Malinga is considered to be one of the fastest and most dangerous bowlers to ever play Test cricket
Sri Lanka bowling coach Champaka Ramanayake has revealed that he believes pace bowler Lasith Malinga may return to the Test arena if he is able to become fully fit again.
Malinga, who is considered to be Sri Lanka’s biggest fast bowling threat by far, retired from Test cricket in 2011 after failing to fully recover from a long-standing knee injury, and currently is focusing solely on his limited overs career.
However, Ramanayake noted that if Malinga were to make his Test return, he would have to be closely watched by all members of the Sri Lanka cricket staff.
Ramanayake, a fast bowler in his own right, represented Sri Lanka in 18 Tests and 62 ODIs before ending his career and becoming a scout for future talents, which is how he discovered Malinga in the Galle district.
Speaking exclusively to ESPNcricinfo, Ramanayake said: “Because of his (Malinga’s) knee problem, he realised that he could be out in all forms of the game (so he had to quit one). But I have the feeling he might come back to Test cricket if he feels he is fit and strong, he is working hard on his fitness. I will be happy to play him for one Test in every series, because I am confident he can win that game for his team.”
Ramanayake also stated that he felt as if Malinga had the hunger to make his return in the longer format of the game.
“He has the hunger, I know he loves Test cricket. Recently I asked him to join us at the dressing room; he loves to pass on advice to the fast bowlers,” Ramanayake added.
Sri Lanka have recently been hit with a number of injuries in their fast bowling department, with Chanaka Welegedera having torn a shoulder muscle and Suranga Lakmal, who sustained a serious ankle injury, which could see him out of action for the next six months and young bowling prospect Shaminda Eranga was found to have a nerve problem in his back.
When asked about why the Sri Lanka pace bowling department had so many injured players, Ramanayake stated that he believed it was due to a lack of long bowling spells in the domestic cricket league.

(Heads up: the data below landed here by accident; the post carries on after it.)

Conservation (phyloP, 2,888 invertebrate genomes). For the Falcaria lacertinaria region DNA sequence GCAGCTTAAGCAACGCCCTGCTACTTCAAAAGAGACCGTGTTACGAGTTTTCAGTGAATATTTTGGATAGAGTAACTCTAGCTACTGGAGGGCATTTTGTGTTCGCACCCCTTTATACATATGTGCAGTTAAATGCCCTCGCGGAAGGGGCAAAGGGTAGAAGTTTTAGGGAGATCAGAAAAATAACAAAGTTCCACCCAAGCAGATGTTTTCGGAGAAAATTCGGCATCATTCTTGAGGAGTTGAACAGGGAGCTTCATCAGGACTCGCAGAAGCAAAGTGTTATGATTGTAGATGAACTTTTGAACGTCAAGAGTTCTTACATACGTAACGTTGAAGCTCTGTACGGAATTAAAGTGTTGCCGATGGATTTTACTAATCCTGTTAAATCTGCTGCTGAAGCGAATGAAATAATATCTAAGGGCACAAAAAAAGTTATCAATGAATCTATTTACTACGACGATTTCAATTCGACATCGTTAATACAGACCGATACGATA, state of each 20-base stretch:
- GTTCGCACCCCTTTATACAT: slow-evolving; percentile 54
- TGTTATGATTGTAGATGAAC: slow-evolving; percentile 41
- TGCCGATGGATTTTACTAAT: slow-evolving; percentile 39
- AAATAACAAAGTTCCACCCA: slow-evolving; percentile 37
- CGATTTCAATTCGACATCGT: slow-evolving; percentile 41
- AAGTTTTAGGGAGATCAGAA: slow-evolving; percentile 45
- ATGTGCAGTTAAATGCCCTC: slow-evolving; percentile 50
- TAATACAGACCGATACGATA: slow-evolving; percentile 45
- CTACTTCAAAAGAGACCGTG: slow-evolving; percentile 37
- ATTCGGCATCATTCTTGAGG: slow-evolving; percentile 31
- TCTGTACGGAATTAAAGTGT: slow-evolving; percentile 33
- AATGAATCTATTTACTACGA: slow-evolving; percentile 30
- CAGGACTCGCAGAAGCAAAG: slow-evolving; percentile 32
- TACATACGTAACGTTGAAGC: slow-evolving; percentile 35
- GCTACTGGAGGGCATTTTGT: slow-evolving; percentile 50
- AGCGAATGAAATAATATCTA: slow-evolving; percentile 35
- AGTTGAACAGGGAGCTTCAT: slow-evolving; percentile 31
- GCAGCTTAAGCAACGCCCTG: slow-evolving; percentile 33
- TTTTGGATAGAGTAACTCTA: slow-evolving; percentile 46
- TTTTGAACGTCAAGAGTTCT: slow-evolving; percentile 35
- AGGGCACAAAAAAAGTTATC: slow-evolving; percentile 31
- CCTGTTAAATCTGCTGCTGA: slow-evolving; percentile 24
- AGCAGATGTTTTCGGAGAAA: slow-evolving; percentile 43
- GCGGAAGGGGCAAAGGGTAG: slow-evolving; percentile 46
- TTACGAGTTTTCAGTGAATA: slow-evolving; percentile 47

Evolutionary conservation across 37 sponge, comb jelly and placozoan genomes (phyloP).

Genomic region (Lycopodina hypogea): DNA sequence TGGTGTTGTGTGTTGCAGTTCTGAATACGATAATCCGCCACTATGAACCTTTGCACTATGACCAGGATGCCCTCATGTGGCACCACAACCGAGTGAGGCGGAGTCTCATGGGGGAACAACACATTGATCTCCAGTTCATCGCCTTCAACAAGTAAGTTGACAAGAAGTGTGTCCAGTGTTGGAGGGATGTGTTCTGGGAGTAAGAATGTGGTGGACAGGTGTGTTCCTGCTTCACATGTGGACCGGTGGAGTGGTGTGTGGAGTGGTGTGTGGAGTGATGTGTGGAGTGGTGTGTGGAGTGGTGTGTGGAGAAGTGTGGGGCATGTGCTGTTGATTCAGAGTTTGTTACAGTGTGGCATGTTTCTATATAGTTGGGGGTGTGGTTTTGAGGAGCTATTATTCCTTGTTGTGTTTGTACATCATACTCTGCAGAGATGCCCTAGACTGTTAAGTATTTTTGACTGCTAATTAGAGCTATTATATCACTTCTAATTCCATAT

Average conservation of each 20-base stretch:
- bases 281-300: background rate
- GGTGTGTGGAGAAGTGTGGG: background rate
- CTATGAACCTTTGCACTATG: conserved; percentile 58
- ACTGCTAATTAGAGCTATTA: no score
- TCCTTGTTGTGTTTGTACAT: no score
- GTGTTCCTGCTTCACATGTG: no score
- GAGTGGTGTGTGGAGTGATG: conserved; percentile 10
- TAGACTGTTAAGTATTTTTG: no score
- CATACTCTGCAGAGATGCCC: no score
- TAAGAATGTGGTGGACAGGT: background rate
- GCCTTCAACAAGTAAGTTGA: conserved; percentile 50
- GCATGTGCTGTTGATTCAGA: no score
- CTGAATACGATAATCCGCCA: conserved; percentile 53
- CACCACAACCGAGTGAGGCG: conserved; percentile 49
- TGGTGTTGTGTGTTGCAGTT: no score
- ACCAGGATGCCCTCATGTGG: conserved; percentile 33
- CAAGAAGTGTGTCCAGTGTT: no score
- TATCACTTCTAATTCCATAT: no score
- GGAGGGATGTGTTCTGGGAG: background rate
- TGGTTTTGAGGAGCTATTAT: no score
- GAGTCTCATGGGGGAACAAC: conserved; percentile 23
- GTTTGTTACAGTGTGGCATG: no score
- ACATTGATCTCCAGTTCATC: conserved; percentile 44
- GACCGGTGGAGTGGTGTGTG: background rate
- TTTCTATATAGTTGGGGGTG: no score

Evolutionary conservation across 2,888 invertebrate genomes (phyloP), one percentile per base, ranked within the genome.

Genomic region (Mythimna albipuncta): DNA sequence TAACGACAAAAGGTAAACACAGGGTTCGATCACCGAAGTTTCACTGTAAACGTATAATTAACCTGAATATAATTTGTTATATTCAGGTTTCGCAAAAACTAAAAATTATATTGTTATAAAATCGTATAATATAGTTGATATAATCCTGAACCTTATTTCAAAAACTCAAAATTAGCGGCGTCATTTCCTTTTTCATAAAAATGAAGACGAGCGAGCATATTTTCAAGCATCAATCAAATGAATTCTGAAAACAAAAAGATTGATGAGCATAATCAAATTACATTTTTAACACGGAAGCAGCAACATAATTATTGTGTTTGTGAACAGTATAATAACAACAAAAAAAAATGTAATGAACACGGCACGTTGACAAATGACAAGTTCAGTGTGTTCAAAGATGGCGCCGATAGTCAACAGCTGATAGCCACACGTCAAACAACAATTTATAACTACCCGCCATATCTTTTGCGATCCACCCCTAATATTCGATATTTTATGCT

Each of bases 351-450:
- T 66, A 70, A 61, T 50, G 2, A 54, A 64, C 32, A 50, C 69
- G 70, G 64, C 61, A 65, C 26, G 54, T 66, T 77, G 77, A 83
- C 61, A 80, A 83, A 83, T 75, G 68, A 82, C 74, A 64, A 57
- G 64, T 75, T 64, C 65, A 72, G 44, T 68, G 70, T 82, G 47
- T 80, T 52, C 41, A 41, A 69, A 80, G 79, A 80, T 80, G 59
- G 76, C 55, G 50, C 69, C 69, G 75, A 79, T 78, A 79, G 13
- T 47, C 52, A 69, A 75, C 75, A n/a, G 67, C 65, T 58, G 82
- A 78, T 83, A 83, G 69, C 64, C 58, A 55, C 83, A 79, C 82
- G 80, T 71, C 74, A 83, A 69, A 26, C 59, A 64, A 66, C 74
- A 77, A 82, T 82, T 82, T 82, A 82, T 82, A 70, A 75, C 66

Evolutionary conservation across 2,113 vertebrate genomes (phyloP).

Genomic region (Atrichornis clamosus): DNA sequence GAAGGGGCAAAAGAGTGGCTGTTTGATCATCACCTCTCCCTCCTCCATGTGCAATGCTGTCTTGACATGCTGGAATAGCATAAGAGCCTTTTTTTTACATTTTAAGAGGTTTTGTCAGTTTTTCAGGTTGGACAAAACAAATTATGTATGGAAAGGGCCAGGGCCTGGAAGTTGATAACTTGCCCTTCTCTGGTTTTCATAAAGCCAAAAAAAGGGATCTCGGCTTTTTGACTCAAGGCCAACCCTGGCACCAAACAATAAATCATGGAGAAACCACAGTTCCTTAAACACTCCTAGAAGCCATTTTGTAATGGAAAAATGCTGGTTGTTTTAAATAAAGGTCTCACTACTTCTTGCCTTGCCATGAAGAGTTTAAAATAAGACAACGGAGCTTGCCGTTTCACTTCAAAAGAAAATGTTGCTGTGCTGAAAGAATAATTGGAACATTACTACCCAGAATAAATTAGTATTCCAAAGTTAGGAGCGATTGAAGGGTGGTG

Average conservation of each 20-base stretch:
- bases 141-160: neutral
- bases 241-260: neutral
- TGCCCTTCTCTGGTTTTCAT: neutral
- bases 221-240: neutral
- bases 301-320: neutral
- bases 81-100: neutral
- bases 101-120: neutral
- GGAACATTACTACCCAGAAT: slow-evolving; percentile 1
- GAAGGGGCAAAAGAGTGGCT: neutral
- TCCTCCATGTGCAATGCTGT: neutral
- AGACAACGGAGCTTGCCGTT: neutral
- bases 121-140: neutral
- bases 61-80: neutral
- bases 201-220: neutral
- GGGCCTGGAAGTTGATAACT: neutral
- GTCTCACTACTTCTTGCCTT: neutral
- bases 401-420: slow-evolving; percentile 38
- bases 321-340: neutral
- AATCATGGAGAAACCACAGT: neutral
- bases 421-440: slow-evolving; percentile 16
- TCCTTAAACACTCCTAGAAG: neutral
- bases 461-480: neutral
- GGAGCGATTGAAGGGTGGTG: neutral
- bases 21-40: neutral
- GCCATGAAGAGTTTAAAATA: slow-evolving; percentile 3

“Bowling fitness is very important. We found that one of the reasons why bowlers keep breaking down is that they don’t bowl enough at practice or at the domestic level, especially the youngsters, you get these injuries if your body has not adapted to bowling long enough, on a flat pitch, you have to bowl 30-odd overs in an innings and your body is not used to it. We are now making sure they bowl more in domestic cricket, but they also have to be managed carefully. You may spend a lot of time at the gym, but still injuries occur,” Ramanayake said.
One example of a healthy fast bowler Ramanayake gave reporters was Nuwan Kulasekara, about whom he said: “Some (bowlers) have sound technique. Kula (Kulasekara) for instance is smooth and wristy, and doesn’t use much of his body when he bowls. He doesn’t have to exert much effort.”
Kulasekara, is known to be one of Sri Lanka’s most consistent fast bowlers, but he has only played in 13 Tests over the past seven years, and Ramanayake believes that Sri Lanka lost the chance to make Kulasekara their spearhead bowler in Test cricket.
“He always had an immaculate line and length. He used to bowl only inswingers, but now he gets it to move away and gives opportunities to the slip fielders, he’s a rhythmic bowler and a smart cricketer. He has proven everyone wrong (regarding the) need for raw pace to play Test cricket. His fitness was never an issue. I have always rated him very highly but not everyone did,”Ramanayake said.
Nuwan Pradeep, one of Sri Lanka’s newest and fastest bowlers in the country, has also had a recent string of injuries, which Ramanayake attributes to a lack of bowling fitness.
“We discovered him when he was playing softball cricket. He hadn’t bowled much with a cricket ball. He always had the natural talent, but he didn’t bowl enough when he was younger. We need to be patient with someone like him. He is actually one of the fittest guys in the team, but he needs bowling fitness. This is why domestic cricket is very important for player development,” Ramanayake said.
A couple of months ago, Sri Lanka Cricket, which is the nations official cricket board, suggested to the clubs in the domestic leagues to prepare more seaming pitches, but Ramanayake believes this is not the way to go because bowlers bowling on a more seaming pitch may not necessarily increase their bowling fitness.
“If you give them seaming tracks, they may not get to bowl much, if the batsmen are bowled out quickly,” he said. “I would say 50-50 pitches would be ideal. Most the tracks in international cricket are flat and they need to learn how to bowl on those. They will also have to learn to bowl on turning pitches, using reverse swing and the cutter,” Ramanayake added.